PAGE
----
Background Obesity, defined as excess body fat can be diagnosed at 6 months. In children, BMI percentiles are used, defining the overweight between 85–95 and obesity >95. The main predictors of primary obesity in infancy are high birthweight, parental obesity, low total energy expenditure and energy intake (EI).
Aim Calculation of optimal EI in infants.
Method Calculation of estimated energy requirements (EER) for infants was made according to the formulas: [(89×Gkg)-100]+175 between 0–3 months, [(89×Gkg)-100]+56, between 4–6 months, [(89×Gkg)-100]+22, between 7–12 months. Calculation of fluid requirements was made according to Apert formula: Gg/10+200(300).
Results Were studied 11 infants 7–9 months old with normal birthweight, without parental obesity, fed with formula (76kcal/100ml) from the first month, with diversification started from 4 months, eating high-caloric foods from 5 months (100kcal/100ml), fed according to Apert formula. Seven infants had weight above the 85th percentile and 4 of them >95th percentile. Comparing EI according to Apert formula with EER is found an excess, increased with the beginning of diversification. Disposal of high-caloric foods, feeding with formulas with a similar amount of calories as human milk (67kcal/100ml), feeding according to EER and fluid supplementation with low-caloric beverages have led to normalization of BMI percentiles of infants at the age of 12 months.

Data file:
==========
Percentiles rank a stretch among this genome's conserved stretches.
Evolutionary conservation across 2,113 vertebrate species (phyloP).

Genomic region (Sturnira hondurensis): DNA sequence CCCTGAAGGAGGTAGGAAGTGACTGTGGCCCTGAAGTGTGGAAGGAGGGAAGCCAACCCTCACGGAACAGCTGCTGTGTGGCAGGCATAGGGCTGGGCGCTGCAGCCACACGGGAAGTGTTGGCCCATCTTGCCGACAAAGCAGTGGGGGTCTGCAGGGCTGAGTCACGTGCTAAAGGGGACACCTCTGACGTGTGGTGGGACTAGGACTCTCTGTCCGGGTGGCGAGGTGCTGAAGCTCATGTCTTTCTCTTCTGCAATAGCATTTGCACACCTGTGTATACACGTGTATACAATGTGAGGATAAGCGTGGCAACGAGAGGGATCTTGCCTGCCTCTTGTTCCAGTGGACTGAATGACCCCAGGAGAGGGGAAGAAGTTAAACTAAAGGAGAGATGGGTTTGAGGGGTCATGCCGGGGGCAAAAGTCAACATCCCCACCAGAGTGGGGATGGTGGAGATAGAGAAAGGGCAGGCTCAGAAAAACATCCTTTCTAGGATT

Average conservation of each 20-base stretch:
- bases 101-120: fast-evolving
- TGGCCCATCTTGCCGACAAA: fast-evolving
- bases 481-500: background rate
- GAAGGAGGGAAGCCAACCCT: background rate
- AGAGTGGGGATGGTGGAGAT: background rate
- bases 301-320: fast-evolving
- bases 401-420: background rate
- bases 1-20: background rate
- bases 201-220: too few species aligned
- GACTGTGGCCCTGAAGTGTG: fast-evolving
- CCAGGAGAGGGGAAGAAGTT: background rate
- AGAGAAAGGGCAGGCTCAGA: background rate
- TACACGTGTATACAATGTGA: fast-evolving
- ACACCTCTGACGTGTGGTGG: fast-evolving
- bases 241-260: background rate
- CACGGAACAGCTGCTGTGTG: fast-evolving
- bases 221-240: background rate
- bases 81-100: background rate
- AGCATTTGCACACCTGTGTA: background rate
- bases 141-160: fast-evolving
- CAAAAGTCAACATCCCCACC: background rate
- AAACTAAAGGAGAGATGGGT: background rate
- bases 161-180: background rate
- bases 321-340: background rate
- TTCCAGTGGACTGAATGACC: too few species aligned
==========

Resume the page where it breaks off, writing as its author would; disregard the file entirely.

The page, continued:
Conclusions EI is an important predictor of infant weight. It is necessary to use formulas with a similar amount of calories as human milk. Infant feeding according to EER and fluid supplementation with low-caloric beverages lead to a normal BMI.